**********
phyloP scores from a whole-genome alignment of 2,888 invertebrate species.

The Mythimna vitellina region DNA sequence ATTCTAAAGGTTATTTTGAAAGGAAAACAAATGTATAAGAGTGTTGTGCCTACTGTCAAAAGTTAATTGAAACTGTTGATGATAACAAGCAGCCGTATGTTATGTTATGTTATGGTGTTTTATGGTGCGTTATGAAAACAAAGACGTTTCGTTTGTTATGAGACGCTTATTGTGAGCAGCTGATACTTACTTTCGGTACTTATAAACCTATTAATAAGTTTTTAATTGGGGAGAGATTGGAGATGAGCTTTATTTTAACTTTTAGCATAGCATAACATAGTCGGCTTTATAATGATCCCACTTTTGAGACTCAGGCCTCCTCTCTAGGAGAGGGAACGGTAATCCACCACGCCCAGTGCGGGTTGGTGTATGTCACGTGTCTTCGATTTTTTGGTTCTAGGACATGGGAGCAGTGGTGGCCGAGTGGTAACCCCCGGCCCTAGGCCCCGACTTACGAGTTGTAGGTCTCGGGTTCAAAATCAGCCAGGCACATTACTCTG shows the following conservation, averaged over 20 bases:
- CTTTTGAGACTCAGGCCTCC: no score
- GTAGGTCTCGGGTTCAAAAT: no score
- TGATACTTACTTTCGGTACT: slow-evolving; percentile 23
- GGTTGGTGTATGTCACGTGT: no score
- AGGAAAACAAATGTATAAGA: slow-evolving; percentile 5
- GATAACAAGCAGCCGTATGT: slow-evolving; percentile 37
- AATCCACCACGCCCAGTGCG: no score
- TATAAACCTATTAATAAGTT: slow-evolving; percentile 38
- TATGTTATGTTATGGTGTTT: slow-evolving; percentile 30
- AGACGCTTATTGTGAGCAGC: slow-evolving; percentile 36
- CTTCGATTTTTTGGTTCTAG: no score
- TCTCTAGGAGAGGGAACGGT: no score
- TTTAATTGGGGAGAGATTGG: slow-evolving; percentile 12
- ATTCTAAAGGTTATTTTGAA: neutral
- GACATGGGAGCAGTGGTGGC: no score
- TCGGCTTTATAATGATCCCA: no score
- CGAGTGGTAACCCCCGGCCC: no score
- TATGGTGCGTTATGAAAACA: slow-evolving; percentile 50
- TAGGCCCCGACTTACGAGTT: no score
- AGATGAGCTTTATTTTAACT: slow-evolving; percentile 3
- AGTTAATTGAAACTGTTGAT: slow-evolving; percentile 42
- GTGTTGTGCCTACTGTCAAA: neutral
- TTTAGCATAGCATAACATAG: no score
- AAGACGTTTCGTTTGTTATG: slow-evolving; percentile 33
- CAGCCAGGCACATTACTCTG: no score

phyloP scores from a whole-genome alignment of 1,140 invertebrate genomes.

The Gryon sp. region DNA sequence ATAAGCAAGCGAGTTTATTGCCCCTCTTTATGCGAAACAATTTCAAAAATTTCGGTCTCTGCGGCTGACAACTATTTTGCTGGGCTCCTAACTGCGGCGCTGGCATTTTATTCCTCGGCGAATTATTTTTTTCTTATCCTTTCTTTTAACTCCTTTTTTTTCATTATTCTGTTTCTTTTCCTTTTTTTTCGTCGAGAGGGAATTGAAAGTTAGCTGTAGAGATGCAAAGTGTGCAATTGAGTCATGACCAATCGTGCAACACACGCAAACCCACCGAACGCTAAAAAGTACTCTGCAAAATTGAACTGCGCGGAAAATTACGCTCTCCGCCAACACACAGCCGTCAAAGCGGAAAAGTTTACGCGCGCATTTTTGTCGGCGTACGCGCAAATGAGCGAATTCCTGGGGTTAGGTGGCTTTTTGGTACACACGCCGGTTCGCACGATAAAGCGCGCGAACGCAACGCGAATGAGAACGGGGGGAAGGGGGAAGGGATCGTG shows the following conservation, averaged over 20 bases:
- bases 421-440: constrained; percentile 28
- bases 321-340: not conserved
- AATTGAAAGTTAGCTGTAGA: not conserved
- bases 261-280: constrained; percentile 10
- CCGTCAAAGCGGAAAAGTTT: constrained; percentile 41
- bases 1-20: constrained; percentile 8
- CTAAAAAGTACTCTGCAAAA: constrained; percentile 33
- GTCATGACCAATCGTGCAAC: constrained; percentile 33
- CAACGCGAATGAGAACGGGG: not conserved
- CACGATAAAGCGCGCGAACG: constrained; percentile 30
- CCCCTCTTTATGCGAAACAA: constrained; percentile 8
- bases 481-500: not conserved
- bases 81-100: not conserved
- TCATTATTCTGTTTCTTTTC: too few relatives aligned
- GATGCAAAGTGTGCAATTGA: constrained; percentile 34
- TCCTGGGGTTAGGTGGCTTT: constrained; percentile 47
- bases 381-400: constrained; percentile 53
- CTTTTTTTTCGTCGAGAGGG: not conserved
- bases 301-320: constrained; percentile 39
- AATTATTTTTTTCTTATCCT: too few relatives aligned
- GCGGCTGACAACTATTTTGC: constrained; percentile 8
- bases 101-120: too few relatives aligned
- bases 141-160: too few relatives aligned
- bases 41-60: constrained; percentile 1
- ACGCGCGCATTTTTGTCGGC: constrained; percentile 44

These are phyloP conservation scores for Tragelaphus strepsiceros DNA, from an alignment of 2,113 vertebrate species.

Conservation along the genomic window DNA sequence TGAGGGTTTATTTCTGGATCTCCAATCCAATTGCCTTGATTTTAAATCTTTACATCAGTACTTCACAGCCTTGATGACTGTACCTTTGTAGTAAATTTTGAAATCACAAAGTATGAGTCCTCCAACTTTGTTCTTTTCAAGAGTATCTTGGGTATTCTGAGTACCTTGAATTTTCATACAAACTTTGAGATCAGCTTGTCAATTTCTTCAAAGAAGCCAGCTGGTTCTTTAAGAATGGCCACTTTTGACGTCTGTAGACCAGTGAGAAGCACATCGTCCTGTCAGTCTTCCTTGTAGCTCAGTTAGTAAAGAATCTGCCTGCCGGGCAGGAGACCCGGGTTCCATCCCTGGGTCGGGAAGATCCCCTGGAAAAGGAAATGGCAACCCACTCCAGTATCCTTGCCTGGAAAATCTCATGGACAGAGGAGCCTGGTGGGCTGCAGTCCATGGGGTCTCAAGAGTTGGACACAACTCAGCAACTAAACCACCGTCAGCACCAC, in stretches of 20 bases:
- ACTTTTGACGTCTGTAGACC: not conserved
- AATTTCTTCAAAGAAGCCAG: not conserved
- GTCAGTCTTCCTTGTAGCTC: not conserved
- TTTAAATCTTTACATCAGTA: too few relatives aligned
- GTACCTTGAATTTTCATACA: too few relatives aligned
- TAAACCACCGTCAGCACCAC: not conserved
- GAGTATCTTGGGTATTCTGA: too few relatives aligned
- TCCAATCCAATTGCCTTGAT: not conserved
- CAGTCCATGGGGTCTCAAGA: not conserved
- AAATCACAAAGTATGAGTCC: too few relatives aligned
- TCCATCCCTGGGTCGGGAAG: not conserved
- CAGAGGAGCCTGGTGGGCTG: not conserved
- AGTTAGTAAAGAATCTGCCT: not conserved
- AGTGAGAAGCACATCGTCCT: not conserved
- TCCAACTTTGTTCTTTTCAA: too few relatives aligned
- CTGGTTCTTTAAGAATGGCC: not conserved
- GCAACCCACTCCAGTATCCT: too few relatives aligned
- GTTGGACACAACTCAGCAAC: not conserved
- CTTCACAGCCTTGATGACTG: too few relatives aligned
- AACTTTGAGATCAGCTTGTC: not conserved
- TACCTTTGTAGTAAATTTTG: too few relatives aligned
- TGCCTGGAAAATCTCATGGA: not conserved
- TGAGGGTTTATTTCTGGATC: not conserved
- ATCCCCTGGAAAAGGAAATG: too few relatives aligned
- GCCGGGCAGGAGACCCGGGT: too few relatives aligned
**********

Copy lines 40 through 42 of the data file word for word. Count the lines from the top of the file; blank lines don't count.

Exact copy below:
- CCCCTCTTTATGCGAAACAA: constrained; percentile 8
- bases 481-500: not conserved
- bases 81-100: not conserved